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- Jazz to Sign Cotton
- PC Cracks AP Top 25
- Dunn a Finalist for Cousy Award
- Play of the Day: Dunn Dunks on DePaul
- Providence Demolishes DePaul
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Nearly a Friar, Kilpatrick Now a Star at Cincy
- Updated: February 6, 2013
Sean Kilpatrick was almost a Friar. Closer than most realize, in fact.
The 2008-09 season was a different time. Keno Davis was the new head coach of the Friars and had more than a few scholarships at his disposal, as a veteran Providence team would lose its core at season’s end.
Not far away, Kilpatrick enrolled at Notre Dame Prep that fall. After a 28 point per game senior season and three all state selections in New York, he was set to spend a prep season in Massachusetts after de-committed from St. John’s the year prior.
He was surrounded by Big East targets at ND Prep. James Southerland would eventually sign with Syracuse, Johnnie Lacy to the Friars, and a year behind them Ron Giplaye would pledge to Providence as well.
At 6’4, Kilpatrick was an undersized shooting guard, but for anyone watching him closely that season it was apparent he was a tremendous scorer. His decision to choose Cincinnati over Providence was a blow, one made worse by the class Davis brought in.
Only two players from that seven person class are still with the Friars – and they are both solid Big East players in Vincent Council and Kadeem Batts – but Providence’s decision to look West and lock down Duke Mondy early in the signing period combined with other terrible swings and misses will make watching Kilpatrick a little more unbearable on Wednesday night at The Dunk.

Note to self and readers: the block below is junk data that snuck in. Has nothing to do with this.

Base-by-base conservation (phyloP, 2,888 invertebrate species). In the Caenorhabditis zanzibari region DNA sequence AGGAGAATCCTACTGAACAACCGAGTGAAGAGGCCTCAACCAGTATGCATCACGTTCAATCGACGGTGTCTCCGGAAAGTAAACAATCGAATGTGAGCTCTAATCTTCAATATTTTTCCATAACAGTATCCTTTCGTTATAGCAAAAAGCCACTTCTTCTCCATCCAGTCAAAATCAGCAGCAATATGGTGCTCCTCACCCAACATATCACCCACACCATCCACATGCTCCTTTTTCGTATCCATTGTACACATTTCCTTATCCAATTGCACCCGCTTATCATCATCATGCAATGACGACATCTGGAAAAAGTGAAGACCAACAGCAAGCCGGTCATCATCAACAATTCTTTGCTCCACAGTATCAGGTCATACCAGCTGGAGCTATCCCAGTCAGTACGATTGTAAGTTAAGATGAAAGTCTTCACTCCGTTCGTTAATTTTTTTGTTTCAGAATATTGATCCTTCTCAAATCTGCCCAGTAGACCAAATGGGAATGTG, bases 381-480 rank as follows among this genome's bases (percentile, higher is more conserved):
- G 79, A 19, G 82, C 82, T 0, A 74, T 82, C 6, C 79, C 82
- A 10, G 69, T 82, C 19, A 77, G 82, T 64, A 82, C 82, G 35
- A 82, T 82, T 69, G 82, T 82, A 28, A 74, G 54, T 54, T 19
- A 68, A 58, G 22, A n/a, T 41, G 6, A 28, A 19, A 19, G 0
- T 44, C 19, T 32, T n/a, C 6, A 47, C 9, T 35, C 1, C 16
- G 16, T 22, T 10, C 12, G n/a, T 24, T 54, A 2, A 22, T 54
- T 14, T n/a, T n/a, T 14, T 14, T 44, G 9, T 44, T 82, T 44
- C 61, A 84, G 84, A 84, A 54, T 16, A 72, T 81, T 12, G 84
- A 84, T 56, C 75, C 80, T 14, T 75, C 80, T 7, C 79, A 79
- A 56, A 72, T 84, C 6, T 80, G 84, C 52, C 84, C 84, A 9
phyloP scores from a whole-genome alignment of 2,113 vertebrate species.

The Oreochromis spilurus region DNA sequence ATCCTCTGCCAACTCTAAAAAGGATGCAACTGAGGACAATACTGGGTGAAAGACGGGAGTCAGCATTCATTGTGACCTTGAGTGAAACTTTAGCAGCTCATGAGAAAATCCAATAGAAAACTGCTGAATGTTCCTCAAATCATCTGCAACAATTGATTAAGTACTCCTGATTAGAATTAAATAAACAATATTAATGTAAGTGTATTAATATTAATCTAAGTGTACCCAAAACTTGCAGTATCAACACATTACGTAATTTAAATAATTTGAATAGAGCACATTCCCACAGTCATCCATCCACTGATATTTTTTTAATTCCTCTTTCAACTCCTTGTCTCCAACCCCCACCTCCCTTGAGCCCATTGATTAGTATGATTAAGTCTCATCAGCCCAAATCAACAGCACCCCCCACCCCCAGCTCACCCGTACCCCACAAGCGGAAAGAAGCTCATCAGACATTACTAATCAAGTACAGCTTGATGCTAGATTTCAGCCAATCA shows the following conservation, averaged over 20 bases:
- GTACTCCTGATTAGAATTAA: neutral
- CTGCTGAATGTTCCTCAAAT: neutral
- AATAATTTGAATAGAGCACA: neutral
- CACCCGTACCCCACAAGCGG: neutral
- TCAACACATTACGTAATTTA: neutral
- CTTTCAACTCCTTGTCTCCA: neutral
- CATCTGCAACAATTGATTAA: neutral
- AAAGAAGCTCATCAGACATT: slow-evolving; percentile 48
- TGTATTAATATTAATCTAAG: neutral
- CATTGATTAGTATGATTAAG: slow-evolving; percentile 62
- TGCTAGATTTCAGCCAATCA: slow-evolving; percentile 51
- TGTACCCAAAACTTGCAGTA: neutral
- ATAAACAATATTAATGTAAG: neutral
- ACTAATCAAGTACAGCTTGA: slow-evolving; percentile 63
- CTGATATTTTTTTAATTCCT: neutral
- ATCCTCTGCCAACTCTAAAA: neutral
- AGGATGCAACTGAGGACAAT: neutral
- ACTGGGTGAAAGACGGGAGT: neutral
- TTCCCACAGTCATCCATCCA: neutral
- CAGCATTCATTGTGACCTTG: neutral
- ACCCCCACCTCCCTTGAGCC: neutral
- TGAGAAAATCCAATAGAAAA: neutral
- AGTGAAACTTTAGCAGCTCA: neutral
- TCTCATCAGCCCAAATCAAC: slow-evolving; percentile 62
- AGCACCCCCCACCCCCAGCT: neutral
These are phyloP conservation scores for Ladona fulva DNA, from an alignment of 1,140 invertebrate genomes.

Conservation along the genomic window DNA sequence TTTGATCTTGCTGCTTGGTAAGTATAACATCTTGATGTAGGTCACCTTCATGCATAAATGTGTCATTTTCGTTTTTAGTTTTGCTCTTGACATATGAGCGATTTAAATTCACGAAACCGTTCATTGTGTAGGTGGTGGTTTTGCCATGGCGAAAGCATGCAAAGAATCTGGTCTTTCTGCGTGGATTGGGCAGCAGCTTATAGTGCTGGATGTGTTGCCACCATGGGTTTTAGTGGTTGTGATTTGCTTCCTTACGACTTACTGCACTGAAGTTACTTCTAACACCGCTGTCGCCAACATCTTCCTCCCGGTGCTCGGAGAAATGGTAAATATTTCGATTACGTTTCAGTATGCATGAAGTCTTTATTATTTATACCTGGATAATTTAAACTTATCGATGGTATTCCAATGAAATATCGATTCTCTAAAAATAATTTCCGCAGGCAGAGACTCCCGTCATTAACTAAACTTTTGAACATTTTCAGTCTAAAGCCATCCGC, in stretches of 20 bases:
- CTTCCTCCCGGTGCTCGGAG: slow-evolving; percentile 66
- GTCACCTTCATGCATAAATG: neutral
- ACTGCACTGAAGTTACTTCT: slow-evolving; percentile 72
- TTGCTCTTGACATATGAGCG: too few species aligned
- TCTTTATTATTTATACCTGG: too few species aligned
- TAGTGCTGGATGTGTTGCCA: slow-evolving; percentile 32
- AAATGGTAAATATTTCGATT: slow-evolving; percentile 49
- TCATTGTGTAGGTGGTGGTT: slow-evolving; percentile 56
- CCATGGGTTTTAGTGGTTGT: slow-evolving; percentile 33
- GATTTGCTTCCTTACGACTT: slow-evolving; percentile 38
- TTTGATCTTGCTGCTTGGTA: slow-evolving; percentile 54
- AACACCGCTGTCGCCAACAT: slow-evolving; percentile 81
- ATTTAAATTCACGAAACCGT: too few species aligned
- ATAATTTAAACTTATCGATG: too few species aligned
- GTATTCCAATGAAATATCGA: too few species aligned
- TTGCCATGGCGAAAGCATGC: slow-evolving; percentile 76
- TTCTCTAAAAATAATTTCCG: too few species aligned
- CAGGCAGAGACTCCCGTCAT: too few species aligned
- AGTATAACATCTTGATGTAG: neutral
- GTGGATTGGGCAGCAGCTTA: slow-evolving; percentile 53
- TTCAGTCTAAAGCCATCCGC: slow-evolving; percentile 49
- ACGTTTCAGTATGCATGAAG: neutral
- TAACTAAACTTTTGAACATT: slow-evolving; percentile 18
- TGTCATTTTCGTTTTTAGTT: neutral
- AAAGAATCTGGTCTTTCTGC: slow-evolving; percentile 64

Now 23, Kilpatrick has taken a long road from New York high school star to prep standout to eventual All Big East performer.
He was redshirted during his freshman season, as he and mega-recruit Lance Stephenson joined a veteran group with only so much room for freshmen. Stephenson (Council’s high school teammate, notably) was a lock to play for only a season before heading to the NBA, and he logged big minutes from the start.
Kilpatrick was a near 10 point per game scorer in his first year of action, bumped that to nearly 15 a year ago and is now part of perhaps the best backcourt in the Big East with point guard Cashmere Wright.
More significantly, he’s played a major role in raising the profile of Cincinnati’s program.
In four seasons prior to Kilpatrick playing for him, Mick Cronin had never made the NCAA as the head coach of the Bearcats. The past two seasons, they won 52 games and made the tournament in both – reaching the Sweet 16 last season.
Now in Kilpatrick’s third year, this might be the best Cincinnati team of Cronin’s tenure. They started 12-0, and have won five of six after hitting a rough patch in early January. Their only loss during the run was a two point stumble at Syracuse – a game they controlled until very late.
Kilpatrick has been at the heart of it all. He had 36 points in an overtime win over Marquette, hung 32 on Iowa State, scored 25 more versus Xavier, and has made 19 three pointers in their last four games alone (including six in the Carrier Dome).
His 18.1 points per game in Big East play are good for third in the conference, and he’s the only player other than Bryce Cotton to average three 3 pointers a game in Big East play. Kilpatrick is also second on the team with 5.5 rebounds a night.
If he stays for his fifth year at Cincinnati Kilpatrick will most likely finish his career somewhere in the vicinity of 2,000 points.
There are all sorts of “what if” games to be played when it comes to where recruits eventually land, but there’s no debate that the five misses that made up PC’s recruiting class that season set the program back a ways – a point that might cross the minds of some in Friartown when Kilpatrick plays in Providence on Wednesday night.
Email Kevin at firstname.lastname@example.org
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